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You can edit the machine size definition in the axidraw_conf.py configuration file.
If the carriages feel solid, that’s the important thing. Y axis movement when you move X isn’t necessarily indicative of any issue.
You might check that all four of the rubber feet are present. If the foot itself is bent, we can sell you a replacement at a discount.
People who have built integrations with the AxiDraw and automatic feeders tend to regard that solution as their trade secret.
I would recommend that you try contacting companies that supply equipment to print shops, rather than just searching online. You might be able to find used versions of paper feeders that normally go for $10k+ at a fraction of that price. Not to mention people that can help you navigate terminology.
In addition to the inkjet method, another solution that we hae seen a few times is to use a low-cost robot arm like the Dobot Magician ( https://www.robotshop.com/en/dobot-robotic-arm-magician-basic-plan.html ) with its suction cup accessory.June 4, 2020 at 9:35 am in reply to: No Horizontal Segments Light – Red Alpha Clock Five #28402
The short segments and the decimals are all driven by IC U3. If none of them are lighting, then either U3 is not running or it is not getting the signals.
Check that the chip is oriented properly and fully seated in its socket. In the schematic ( https://bcdn.evilmadscientist.com/source/alphafive/fiveletter_RevC.pdf ) note that U3 has power and ground connections at pins 1 and 16, and receives its serial data with pins 2, 3, and 4. So, check that the soldering is good at each of those pins. Next, check pin 22 of U2, where the serial data comes from.June 3, 2020 at 8:59 pm in reply to: No Horizontal Segments Light – Red Alpha Clock Five #28398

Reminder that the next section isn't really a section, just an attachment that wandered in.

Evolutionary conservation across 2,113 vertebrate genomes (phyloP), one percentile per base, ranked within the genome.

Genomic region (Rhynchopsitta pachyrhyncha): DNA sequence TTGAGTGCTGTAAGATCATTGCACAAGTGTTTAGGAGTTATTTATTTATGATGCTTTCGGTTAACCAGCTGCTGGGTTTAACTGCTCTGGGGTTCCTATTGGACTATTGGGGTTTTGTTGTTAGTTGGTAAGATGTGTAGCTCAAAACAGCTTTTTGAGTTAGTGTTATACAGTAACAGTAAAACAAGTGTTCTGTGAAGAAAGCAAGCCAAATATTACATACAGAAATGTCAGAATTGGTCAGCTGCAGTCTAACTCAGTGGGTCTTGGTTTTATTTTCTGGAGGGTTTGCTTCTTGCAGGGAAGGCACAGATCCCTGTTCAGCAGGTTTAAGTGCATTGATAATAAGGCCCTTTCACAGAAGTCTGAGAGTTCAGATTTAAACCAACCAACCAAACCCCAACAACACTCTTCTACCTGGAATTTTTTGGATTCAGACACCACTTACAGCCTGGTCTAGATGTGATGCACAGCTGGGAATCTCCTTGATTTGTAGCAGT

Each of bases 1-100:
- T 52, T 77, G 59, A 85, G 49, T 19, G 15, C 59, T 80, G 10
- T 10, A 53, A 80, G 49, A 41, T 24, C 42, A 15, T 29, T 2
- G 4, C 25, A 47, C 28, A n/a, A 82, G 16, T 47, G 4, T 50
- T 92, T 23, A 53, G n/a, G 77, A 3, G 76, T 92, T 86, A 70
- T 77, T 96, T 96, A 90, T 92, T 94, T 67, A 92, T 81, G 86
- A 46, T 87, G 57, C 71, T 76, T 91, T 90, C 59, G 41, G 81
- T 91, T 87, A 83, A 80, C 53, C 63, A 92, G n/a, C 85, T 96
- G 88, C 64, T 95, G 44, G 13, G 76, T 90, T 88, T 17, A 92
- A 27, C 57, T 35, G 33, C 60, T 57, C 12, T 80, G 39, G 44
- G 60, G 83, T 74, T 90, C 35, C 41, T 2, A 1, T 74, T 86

Do the decimals light?
Great; I’m very glad to hear that, and thank you for following up. :)
Since you tried to run a firmware update while you were having trouble connecting, the first thing that we need to do is figure out what the status of the firmware is.
What I’d like you to try next is manually entering bootloader mode on the EBB:
(1) Disconnect power to the AxiDraw. (Leave it disconnected until communication is re-established. The USB cable can power everything except the motors.)
(2) Disconnect the USB cable. It may be easier to do this at your computer or at the AxiDraw — either way is fine.
(3) Press the pause button on the left side of the machine.
(4) While keeping that button pressed, connect the USB cable.
(5) Release the pause button.
If this works, then the EBB should go into a red-green rhythmic-blinking “heartbeat”. If so, that’s a good sign. While it’s still in that “heartbeat” mode, try to run the firmware updater program.
When the updater program runs, it will try a few different things. It could run into one of several different errors and may report them to you. If it either prints “Firmware updated successfully” or a firmware version string like “EBBv13_and_above EB Firmware Version 2.6.4”, then it likely succeeded, even if there are other error messages.
If it does not succeed — if it does not appear to be able to locate the device whatsoever — then the most likely culprits are the USB cable, the USB port, or the computer needs to be restarted. If you’ve restarted and still see a failure to detect the device, then try a different USB cable if you have one available.